#1 Posted by sarahsdad (1088 posts) -

I was discussing religion with my wife this morning, and got on the topic of splinters of the Catholic church. It's been a long time since I took a history class, and even then it was mostly about the U.S. so forgive me if this seems like a really grade school question:

Did Henry VIII basically break from the Catholic church because he wanted a religion where it was OK for him to get a divorce?

#2 Edited by Fattony12000 (7404 posts) -
@sarahsdad said:

I was discussing religion with my wife this morning, and got on the topic of splinters of the Catholic church. It's been a long time since I took a history class, and even then it was mostly about the U.S. so forgive me if this seems like a really grade school question:

Did Henry VIII basically break from the Catholic church because he wanted a religion where it was OK for him to get a divorce?

Kinda basically yes.

http://en.wikipedia.org/wiki/English_Reformation

http://en.wikipedia.org/wiki/Henry_VIII_of_England#Divorce_from_Catherine

http://en.wikipedia.org/wiki/Church_of_England#Secession_from_Rome

#3 Posted by mercutio123 (471 posts) -

I'm probably wrong. But that's what my history teacher told me. Legend of a bloke

#4 Edited by leinad44 (512 posts) -

That's what I was told at school. Haven't researched the topic topic since though, it can just tbe simple answer.

#5 Edited by forkboy (1151 posts) -

Well, what he wanted from the Pope of the time was an annulment of his marriage to Catherine of Aragon (on some dodgy ground to do with it being unclean to lie with your brothers wife, & Catherine was Henry's brothers wife for a few months until he died). But she was the aunt of the current King of Spain & the HRE and he had a lot of pull with the pope, plus who knows what else led to him deciding to say no. Up until this point Henry was apparently a very devout Catholic, including writing some paper in defence of Papal Supremacy, but obviously he changed his mind. There's an argument made by some historians that he'd have possibly split off from Rome eventually anyway for purely political reasons (heck, you can even argue the annulment was for political reasons, he wanted a son to continue the dynasty as well as avoid another civil war, & Catherine wasn't giving him one. And it wasn't Henry shooting blanks, he had at least one bastard at this point) but it's obviously impossible to know.

Also worth adding that the confiscation of the monestaries really helped increase the royal bank account which probably eased the pain of splitting the Anglican communion from Rome. After the Pope had rejected the annulment he had the Archbishop of Canterbury Thomas Wolsely tried & found guilty of treason, & that added to his relationship with Anne Boleyn who was sympathetic to Lutheran teachings, a new group of Protestant advisers came in who ultimately sealed the split as about more than just a marriage, into an actual theological split.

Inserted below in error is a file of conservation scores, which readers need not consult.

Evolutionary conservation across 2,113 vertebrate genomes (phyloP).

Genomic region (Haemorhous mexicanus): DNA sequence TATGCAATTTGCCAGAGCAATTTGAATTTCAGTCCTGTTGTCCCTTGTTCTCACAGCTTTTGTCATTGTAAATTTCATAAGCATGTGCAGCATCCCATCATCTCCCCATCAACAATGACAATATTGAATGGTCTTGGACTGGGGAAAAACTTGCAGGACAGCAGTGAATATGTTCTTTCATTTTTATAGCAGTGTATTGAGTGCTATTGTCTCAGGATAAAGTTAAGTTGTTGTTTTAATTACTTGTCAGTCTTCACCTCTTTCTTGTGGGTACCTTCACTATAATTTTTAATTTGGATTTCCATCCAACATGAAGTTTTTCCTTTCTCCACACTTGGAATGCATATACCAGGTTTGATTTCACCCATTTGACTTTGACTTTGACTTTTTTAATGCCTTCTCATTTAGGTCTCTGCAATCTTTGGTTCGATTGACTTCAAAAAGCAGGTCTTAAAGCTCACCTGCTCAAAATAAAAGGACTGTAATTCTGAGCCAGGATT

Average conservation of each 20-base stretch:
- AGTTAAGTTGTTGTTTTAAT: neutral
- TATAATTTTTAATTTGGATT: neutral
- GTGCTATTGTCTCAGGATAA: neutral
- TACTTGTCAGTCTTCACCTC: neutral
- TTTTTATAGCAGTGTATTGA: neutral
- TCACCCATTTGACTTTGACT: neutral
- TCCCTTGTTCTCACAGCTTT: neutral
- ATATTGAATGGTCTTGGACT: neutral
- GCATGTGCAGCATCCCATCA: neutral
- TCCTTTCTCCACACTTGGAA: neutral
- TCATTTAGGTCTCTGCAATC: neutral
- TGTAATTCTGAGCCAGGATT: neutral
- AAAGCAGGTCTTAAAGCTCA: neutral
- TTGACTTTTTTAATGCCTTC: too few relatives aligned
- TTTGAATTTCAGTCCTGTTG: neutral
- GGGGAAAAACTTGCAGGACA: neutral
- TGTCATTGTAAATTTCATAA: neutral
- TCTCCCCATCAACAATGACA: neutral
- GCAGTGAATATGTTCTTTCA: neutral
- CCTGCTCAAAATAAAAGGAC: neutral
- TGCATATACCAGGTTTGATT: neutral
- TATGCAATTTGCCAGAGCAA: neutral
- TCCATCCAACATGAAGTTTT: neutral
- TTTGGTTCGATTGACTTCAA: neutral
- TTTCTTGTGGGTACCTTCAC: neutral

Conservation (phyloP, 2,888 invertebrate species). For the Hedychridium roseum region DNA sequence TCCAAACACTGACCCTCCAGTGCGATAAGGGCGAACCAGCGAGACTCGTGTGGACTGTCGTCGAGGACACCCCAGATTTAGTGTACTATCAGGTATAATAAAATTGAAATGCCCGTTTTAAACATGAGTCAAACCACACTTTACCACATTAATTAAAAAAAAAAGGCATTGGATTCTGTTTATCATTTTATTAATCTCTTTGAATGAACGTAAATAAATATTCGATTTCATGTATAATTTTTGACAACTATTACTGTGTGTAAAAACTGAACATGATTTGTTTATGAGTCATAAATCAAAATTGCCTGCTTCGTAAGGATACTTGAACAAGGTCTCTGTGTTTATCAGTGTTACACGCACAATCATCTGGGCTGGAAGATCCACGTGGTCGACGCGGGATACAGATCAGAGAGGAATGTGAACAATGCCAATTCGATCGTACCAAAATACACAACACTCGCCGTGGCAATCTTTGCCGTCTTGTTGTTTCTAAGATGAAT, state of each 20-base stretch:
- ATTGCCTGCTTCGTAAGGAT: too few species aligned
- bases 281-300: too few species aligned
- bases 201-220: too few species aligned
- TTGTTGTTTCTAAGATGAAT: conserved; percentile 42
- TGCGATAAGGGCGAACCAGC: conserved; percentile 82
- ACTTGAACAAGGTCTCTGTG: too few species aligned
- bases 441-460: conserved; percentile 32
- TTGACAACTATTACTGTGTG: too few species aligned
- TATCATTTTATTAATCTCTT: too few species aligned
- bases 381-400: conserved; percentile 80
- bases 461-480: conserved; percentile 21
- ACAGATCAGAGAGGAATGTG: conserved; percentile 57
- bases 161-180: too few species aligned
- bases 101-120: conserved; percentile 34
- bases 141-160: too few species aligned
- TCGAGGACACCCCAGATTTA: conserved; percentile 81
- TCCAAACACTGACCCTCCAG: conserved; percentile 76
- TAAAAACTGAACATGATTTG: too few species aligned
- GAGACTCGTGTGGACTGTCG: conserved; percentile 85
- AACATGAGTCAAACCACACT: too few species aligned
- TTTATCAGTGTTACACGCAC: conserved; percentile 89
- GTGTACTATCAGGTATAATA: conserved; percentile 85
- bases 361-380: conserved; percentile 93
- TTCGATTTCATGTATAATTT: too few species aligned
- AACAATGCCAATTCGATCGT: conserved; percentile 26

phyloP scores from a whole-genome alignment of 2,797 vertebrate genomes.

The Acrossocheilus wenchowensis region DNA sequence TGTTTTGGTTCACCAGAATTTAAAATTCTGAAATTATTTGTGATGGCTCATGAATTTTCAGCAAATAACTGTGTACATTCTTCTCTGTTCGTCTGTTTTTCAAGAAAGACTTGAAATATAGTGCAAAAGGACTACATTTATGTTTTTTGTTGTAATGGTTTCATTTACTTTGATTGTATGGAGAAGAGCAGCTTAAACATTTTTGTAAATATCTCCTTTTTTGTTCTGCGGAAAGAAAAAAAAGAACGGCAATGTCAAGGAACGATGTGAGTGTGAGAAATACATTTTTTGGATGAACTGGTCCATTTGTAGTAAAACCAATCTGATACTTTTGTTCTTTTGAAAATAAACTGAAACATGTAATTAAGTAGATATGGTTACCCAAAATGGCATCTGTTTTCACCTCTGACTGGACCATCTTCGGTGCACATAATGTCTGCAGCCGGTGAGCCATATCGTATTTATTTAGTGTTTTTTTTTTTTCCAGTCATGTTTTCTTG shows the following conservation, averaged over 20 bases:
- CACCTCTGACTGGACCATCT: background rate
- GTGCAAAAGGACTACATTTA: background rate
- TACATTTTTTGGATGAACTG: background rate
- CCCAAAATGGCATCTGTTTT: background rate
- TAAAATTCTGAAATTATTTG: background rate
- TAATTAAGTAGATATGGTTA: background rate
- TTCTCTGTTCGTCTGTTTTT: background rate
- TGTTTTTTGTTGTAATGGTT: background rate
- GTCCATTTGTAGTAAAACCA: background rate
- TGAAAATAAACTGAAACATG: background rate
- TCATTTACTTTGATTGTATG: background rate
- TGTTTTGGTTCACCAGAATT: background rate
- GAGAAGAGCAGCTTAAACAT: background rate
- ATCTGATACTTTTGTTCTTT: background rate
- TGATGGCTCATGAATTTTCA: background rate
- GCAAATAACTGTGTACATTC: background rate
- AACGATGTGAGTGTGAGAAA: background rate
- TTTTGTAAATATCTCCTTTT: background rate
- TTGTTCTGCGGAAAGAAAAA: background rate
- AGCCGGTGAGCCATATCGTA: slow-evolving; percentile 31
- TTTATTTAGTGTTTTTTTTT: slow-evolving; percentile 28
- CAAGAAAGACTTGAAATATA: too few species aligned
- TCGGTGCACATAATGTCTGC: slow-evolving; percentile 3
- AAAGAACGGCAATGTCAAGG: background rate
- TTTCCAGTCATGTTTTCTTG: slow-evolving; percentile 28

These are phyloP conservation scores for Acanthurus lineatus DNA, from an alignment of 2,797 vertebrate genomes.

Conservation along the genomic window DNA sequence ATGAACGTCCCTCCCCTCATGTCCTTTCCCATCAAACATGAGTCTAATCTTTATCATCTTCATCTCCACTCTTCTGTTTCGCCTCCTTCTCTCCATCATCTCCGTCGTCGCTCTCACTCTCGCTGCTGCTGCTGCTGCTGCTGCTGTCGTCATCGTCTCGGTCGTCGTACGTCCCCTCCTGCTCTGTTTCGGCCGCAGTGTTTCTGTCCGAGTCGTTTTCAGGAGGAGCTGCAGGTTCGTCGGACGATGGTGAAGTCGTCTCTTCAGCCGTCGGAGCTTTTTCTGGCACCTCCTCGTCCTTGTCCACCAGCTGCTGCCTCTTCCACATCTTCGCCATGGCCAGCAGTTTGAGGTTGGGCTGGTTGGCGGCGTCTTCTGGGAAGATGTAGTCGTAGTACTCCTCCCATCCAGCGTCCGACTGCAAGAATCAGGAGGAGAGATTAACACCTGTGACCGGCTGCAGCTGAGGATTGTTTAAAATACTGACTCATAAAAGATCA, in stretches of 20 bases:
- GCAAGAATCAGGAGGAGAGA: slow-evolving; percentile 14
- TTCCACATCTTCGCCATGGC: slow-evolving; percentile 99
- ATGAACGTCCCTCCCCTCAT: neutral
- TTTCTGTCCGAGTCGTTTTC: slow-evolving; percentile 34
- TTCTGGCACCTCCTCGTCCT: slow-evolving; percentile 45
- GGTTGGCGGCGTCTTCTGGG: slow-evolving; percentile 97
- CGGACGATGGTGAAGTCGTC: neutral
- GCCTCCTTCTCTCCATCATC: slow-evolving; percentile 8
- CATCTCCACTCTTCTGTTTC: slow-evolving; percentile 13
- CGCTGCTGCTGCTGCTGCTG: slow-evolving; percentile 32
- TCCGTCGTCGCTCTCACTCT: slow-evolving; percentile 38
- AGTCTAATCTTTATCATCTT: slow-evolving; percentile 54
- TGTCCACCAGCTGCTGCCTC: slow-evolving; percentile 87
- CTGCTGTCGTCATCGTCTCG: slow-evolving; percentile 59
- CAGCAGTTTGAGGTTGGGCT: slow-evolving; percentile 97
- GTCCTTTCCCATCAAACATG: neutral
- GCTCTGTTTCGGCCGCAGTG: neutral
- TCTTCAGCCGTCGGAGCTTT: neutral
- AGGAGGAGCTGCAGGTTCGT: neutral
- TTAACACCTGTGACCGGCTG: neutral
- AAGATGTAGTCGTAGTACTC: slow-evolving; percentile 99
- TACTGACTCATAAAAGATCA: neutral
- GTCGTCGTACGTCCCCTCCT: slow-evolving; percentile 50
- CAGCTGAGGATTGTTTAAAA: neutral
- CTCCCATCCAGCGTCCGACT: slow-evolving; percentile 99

#6 Posted by MattyFTM (14383 posts) -

It is more complicated than that, but if you want to boil it down to the simplest possible terms, yeah, that's basically what he did.

Moderator
#7 Edited by avantegardener (1125 posts) -

Also not quite fancying a life of endless guilt and penchant for cake fates and car boot sales, the decision was simple.

#8 Posted by Gatehouse (623 posts) -

Well, @forkboy, you just gave such a comprehensive answer, someone might think you were David Starkey.

#9 Posted by Scampbell (497 posts) -

A true feminist...

#10 Edited by Trilogy (2653 posts) -

I'm not from the UK (American duder), but I was taught that he bought into the protestant reformation because he wanted to divorce his wives for not giving him a son. Killing them was his other option, but it turns out that he would rather take a more clean method of wife disposal. Remember that Protestantism basically was a 180 from Catholicism in terms of tradition and practice.

Little did King Henry know that he was the one not giving up the Y chromosome. A mother can only give her X because she only has X to give. Imagine telling him that back then. You would of ended up with YOUR head rolling. But yea, as far as I was taught, that was the reason.

#11 Posted by sarahsdad (1088 posts) -

@trilogy said:

I'm not from the UK (American duder), but I was taught that he bought into the protestant reformation because he wanted to divorce his wives for not giving him a son.

Not sure how vital a piece that is, but thank you; I didn't realize that it was an existing splinter already, and he adopted (co-opted?) it.

#12 Posted by Xeiphyer (5604 posts) -

Yep basically. Better than having your wife *accidentally* die though.

#13 Posted by forkboy (1151 posts) -

Well, @forkboy, you just gave such a comprehensive answer, someone might think you were David Starkey.

Hah. I just read a lot. Although as a Scot I'm not nearly as interested in the Tudors as Starkey, my go to time period is Revolutionary Russia. All sorts of cool shit there. But as an atheist I still find the history of the church endlessly fascinating, so I do like reading up on that sort of thing, from the schism between west & east, the protestant reformation, the various heresies throughout history. It's good shit.

#14 Posted by GunslingerPanda (4740 posts) -

Yes.